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Alabama abortion ban—part of new efforts to restrict abortion in the United States

Abortion bans in Georgia, and now Alabama, are part of a growing push against women’s reproductive rights in the US

In March, the Georgia legislature passed HB481, or the Living Infants Fairness and Equality (LIFE) Act. This bill effectively lowers the gestational limit for abortion from 20 weeks down to when the fetal heartbeat can first be detected, at about six weeks. This is one of the most restrictive abortion laws in the US.

On Tuesday 14 May 2019, Alabama’s Republican-controlled state senate passed a bill to outlaw abortion, making it a crime to perform the procedure at any stage of pregnancy. The ban allows exemption only when a women’s health is at serious risk and contains no exemption for rape of incest.

These abortion bans are part of a family of proposals being seen across US state and federal government. Five other states—Arkansas, North Dakota, Kentucky, Mississippi, and Ohio—have already passed similar bills banning abortion once a fetal heartbeat is detected. All of these laws have been blocked by states judges as unconstitutional. Since 2017, twelve other states and the US Congress have also proposed such bans. Bans on abortion before viability at 24 weeks gestation, especially those that ban nearly all abortion, have been blocked in every state they have passed in so far. The point of introducing these bans is to eventually force the issue to the Supreme Court in order to open up an opportunity for the reversal of Roe v. Wade.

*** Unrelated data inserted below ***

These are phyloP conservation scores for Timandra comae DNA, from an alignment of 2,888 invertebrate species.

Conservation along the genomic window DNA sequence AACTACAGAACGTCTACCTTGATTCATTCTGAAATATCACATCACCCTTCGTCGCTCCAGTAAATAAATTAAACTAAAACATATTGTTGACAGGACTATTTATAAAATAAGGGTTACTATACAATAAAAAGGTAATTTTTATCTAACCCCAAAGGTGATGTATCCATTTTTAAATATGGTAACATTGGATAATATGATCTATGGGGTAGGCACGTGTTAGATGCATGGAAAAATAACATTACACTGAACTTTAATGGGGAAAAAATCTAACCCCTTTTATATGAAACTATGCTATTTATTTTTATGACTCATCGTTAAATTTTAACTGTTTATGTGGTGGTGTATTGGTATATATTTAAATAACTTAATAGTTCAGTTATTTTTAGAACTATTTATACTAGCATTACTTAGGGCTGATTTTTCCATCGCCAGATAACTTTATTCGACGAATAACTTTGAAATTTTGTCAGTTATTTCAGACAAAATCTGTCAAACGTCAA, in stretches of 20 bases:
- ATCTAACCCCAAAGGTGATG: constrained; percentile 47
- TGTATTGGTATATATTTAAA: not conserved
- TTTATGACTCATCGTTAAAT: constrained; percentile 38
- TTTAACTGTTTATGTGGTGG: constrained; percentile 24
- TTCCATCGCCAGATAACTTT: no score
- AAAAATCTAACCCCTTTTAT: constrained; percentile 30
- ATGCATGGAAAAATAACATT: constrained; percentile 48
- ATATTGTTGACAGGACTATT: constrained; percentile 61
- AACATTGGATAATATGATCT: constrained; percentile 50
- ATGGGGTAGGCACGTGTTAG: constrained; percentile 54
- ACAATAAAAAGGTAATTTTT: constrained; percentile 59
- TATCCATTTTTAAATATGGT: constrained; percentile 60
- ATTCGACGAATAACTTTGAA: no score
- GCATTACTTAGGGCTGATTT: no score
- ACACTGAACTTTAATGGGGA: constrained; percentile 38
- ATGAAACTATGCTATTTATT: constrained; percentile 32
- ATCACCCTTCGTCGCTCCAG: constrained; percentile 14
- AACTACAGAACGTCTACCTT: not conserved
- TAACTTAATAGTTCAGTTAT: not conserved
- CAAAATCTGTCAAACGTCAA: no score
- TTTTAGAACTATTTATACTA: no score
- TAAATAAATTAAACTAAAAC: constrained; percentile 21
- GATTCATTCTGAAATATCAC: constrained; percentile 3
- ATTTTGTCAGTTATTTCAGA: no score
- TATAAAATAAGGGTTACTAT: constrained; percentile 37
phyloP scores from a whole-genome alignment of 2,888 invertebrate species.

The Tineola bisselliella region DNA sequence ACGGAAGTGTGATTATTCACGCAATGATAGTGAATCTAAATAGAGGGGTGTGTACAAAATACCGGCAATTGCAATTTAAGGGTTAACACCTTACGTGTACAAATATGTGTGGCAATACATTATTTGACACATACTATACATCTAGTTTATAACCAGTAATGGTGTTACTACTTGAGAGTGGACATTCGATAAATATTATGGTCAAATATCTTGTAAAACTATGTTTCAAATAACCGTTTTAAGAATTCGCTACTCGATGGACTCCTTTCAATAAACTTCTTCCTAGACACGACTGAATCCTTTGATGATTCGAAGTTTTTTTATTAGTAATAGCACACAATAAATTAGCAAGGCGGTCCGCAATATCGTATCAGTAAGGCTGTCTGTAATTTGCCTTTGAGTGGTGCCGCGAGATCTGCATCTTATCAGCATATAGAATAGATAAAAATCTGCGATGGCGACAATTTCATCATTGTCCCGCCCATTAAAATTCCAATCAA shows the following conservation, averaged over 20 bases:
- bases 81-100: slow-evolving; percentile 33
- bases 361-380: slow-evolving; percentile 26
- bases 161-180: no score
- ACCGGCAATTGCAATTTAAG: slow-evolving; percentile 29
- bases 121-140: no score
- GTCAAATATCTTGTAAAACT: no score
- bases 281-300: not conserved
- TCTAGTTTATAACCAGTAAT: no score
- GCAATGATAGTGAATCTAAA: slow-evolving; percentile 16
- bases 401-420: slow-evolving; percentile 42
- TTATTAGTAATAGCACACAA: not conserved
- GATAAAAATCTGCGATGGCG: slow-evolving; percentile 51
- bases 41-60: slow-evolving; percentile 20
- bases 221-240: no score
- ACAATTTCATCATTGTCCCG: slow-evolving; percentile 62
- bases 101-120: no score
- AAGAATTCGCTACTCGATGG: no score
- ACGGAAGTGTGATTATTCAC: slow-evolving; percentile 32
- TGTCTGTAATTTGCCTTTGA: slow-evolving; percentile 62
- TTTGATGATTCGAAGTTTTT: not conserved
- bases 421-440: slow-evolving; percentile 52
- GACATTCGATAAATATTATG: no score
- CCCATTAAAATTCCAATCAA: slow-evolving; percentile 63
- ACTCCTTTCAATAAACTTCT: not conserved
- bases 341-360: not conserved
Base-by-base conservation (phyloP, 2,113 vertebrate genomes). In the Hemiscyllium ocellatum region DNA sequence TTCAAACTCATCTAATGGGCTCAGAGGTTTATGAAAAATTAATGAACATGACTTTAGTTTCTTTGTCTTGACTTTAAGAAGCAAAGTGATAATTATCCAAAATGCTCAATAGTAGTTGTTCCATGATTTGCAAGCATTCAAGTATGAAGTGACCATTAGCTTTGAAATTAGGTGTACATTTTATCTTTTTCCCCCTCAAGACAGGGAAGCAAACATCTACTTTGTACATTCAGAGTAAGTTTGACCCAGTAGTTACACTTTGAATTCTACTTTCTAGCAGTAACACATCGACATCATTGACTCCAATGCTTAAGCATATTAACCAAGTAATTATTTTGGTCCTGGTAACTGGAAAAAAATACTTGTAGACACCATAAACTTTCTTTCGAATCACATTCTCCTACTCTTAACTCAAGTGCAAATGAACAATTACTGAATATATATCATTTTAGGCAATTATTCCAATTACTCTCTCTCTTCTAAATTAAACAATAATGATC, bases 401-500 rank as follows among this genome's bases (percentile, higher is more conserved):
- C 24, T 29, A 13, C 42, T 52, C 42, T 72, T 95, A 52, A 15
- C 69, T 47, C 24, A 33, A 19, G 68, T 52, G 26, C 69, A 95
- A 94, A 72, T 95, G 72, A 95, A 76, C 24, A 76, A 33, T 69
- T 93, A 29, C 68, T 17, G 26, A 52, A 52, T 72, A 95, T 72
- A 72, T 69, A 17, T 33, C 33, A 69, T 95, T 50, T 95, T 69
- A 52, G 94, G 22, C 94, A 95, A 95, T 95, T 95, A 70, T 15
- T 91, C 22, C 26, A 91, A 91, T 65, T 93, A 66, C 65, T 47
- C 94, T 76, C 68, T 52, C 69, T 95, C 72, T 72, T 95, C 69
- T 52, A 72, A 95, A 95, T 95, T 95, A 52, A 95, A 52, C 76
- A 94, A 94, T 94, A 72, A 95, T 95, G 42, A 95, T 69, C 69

Mitch McConnell, Kentucky Republican, United States Senator and the Senate Majority Leader, is one of the most powerful people in American politics and very attuned to his party’s preferences and prospects. The list of bills he has cosponsored since the 2016 election is full of abortion restrictions, and the titles say it all: the “Born-Alive Abortion Survivors Protection Act,” “Pain-capable Unborn Child Protection Act,” and the “Protecting Life in Global Health Assistance Policy Act” are among three of the most important pieces of legislation he has cosponsored in the 119th (2019-2020) session. Internationally, the Trump Administration has extended and strengthened the “Mexico City policies,” aka the global gag rule, and is now extending them domestically to restrict federal funding to providers who refer for abortion care.

Since the LIFE Act bans abortion once a fetal heartbeat can be detected it effectively bans abortion for virtually all patients in the state. At the point that a fetal heartbeat can be seen on ultrasound, around 6 weeks, most women have only just missed a period and many won’t even know they are pregnant. One of us (NG) cannot begin to count the number of patients who don’t realize their period is late, or who never had regular periods to begin with, or who haven’t started getting periods again after giving birth or while they are breastfeeding.